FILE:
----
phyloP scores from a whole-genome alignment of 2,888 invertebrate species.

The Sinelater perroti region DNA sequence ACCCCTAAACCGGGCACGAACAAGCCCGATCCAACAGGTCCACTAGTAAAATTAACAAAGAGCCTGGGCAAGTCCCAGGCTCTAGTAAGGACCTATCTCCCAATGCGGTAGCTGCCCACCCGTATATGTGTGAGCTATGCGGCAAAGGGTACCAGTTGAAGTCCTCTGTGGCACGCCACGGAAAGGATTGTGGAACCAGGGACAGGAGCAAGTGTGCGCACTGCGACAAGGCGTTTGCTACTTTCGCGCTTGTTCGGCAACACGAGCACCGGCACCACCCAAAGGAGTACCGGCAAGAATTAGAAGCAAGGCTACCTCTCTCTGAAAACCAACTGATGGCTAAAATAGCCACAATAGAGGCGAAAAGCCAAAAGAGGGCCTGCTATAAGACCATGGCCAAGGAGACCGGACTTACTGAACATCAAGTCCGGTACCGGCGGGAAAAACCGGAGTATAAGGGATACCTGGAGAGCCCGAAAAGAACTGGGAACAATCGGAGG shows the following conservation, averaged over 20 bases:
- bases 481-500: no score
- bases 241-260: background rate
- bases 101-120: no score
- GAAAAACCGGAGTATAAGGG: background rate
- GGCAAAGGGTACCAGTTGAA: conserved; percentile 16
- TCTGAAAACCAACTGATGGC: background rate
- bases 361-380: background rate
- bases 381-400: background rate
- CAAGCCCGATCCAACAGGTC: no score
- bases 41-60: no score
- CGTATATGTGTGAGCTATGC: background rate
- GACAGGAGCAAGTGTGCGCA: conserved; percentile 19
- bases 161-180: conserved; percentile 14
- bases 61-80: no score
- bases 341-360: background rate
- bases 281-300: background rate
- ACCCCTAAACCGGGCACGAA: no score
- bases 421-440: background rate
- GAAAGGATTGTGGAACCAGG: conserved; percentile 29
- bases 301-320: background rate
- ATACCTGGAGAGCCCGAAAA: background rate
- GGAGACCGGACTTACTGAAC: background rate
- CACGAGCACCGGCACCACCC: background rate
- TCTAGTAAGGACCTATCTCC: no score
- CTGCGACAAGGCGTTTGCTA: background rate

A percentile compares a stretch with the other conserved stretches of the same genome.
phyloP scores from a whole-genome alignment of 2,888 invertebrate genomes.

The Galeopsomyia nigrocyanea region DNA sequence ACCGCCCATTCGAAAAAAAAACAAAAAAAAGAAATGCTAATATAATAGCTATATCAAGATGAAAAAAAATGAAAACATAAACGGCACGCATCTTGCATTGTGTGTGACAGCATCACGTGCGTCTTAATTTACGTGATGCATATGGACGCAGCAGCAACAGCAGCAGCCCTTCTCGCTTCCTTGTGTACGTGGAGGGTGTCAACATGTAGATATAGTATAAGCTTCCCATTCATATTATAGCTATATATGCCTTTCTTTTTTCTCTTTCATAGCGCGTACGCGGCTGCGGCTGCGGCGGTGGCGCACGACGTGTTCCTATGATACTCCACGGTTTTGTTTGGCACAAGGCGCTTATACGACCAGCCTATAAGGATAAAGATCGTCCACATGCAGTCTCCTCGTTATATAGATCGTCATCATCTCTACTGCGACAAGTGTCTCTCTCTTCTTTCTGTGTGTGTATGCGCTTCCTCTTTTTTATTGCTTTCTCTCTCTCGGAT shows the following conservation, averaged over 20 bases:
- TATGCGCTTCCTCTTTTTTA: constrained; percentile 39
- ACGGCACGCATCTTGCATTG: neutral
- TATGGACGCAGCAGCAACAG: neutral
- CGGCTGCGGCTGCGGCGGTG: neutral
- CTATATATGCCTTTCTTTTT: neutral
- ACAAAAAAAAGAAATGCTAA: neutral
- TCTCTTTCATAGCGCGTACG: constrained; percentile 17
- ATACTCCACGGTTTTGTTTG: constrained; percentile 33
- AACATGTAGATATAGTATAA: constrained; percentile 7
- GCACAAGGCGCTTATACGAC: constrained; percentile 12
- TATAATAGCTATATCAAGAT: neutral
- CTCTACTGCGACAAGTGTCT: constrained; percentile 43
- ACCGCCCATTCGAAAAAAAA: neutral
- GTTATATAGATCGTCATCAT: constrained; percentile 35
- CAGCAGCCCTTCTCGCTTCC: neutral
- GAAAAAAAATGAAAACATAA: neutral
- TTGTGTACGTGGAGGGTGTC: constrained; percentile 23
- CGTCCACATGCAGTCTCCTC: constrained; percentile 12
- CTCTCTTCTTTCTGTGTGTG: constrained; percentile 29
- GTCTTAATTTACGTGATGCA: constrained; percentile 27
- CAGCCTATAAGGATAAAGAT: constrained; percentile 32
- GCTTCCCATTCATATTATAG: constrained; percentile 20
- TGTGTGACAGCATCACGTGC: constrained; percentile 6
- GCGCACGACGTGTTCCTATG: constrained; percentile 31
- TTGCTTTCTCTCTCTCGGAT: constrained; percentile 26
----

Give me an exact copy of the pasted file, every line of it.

phyloP scores from a whole-genome alignment of 2,888 invertebrate species.

The Sinelater perroti region DNA sequence ACCCCTAAACCGGGCACGAACAAGCCCGATCCAACAGGTCCACTAGTAAAATTAACAAAGAGCCTGGGCAAGTCCCAGGCTCTAGTAAGGACCTATCTCCCAATGCGGTAGCTGCCCACCCGTATATGTGTGAGCTATGCGGCAAAGGGTACCAGTTGAAGTCCTCTGTGGCACGCCACGGAAAGGATTGTGGAACCAGGGACAGGAGCAAGTGTGCGCACTGCGACAAGGCGTTTGCTACTTTCGCGCTTGTTCGGCAACACGAGCACCGGCACCACCCAAAGGAGTACCGGCAAGAATTAGAAGCAAGGCTACCTCTCTCTGAAAACCAACTGATGGCTAAAATAGCCACAATAGAGGCGAAAAGCCAAAAGAGGGCCTGCTATAAGACCATGGCCAAGGAGACCGGACTTACTGAACATCAAGTCCGGTACCGGCGGGAAAAACCGGAGTATAAGGGATACCTGGAGAGCCCGAAAAGAACTGGGAACAATCGGAGG shows the following conservation, averaged over 20 bases:
- bases 481-500: no score
- bases 241-260: background rate
- bases 101-120: no score
- GAAAAACCGGAGTATAAGGG: background rate
- GGCAAAGGGTACCAGTTGAA: conserved; percentile 16
- TCTGAAAACCAACTGATGGC: background rate
- bases 361-380: background rate
- bases 381-400: background rate
- CAAGCCCGATCCAACAGGTC: no score
- bases 41-60: no score
- CGTATATGTGTGAGCTATGC: background rate
- GACAGGAGCAAGTGTGCGCA: conserved; percentile 19
- bases 161-180: conserved; percentile 14
- bases 61-80: no score
- bases 341-360: background rate
- bases 281-300: background rate
- ACCCCTAAACCGGGCACGAA: no score
- bases 421-440: background rate
- GAAAGGATTGTGGAACCAGG: conserved; percentile 29
- bases 301-320: background rate
- ATACCTGGAGAGCCCGAAAA: background rate
- GGAGACCGGACTTACTGAAC: background rate
- CACGAGCACCGGCACCACCC: background rate
- TCTAGTAAGGACCTATCTCC: no score
- CTGCGACAAGGCGTTTGCTA: background rate

A percentile compares a stretch with the other conserved stretches of the same genome.
phyloP scores from a whole-genome alignment of 2,888 invertebrate genomes.

The Galeopsomyia nigrocyanea region DNA sequence ACCGCCCATTCGAAAAAAAAACAAAAAAAAGAAATGCTAATATAATAGCTATATCAAGATGAAAAAAAATGAAAACATAAACGGCACGCATCTTGCATTGTGTGTGACAGCATCACGTGCGTCTTAATTTACGTGATGCATATGGACGCAGCAGCAACAGCAGCAGCCCTTCTCGCTTCCTTGTGTACGTGGAGGGTGTCAACATGTAGATATAGTATAAGCTTCCCATTCATATTATAGCTATATATGCCTTTCTTTTTTCTCTTTCATAGCGCGTACGCGGCTGCGGCTGCGGCGGTGGCGCACGACGTGTTCCTATGATACTCCACGGTTTTGTTTGGCACAAGGCGCTTATACGACCAGCCTATAAGGATAAAGATCGTCCACATGCAGTCTCCTCGTTATATAGATCGTCATCATCTCTACTGCGACAAGTGTCTCTCTCTTCTTTCTGTGTGTGTATGCGCTTCCTCTTTTTTATTGCTTTCTCTCTCTCGGAT shows the following conservation, averaged over 20 bases:
- TATGCGCTTCCTCTTTTTTA: constrained; percentile 39
- ACGGCACGCATCTTGCATTG: neutral
- TATGGACGCAGCAGCAACAG: neutral
- CGGCTGCGGCTGCGGCGGTG: neutral
- CTATATATGCCTTTCTTTTT: neutral
- ACAAAAAAAAGAAATGCTAA: neutral
- TCTCTTTCATAGCGCGTACG: constrained; percentile 17
- ATACTCCACGGTTTTGTTTG: constrained; percentile 33
- AACATGTAGATATAGTATAA: constrained; percentile 7
- GCACAAGGCGCTTATACGAC: constrained; percentile 12
- TATAATAGCTATATCAAGAT: neutral
- CTCTACTGCGACAAGTGTCT: constrained; percentile 43
- ACCGCCCATTCGAAAAAAAA: neutral
- GTTATATAGATCGTCATCAT: constrained; percentile 35
- CAGCAGCCCTTCTCGCTTCC: neutral
- GAAAAAAAATGAAAACATAA: neutral
- TTGTGTACGTGGAGGGTGTC: constrained; percentile 23
- CGTCCACATGCAGTCTCCTC: constrained; percentile 12
- CTCTCTTCTTTCTGTGTGTG: constrained; percentile 29
- GTCTTAATTTACGTGATGCA: constrained; percentile 27
- CAGCCTATAAGGATAAAGAT: constrained; percentile 32
- GCTTCCCATTCATATTATAG: constrained; percentile 20
- TGTGTGACAGCATCACGTGC: constrained; percentile 6
- GCGCACGACGTGTTCCTATG: constrained; percentile 31
- TTGCTTTCTCTCTCTCGGAT: constrained; percentile 26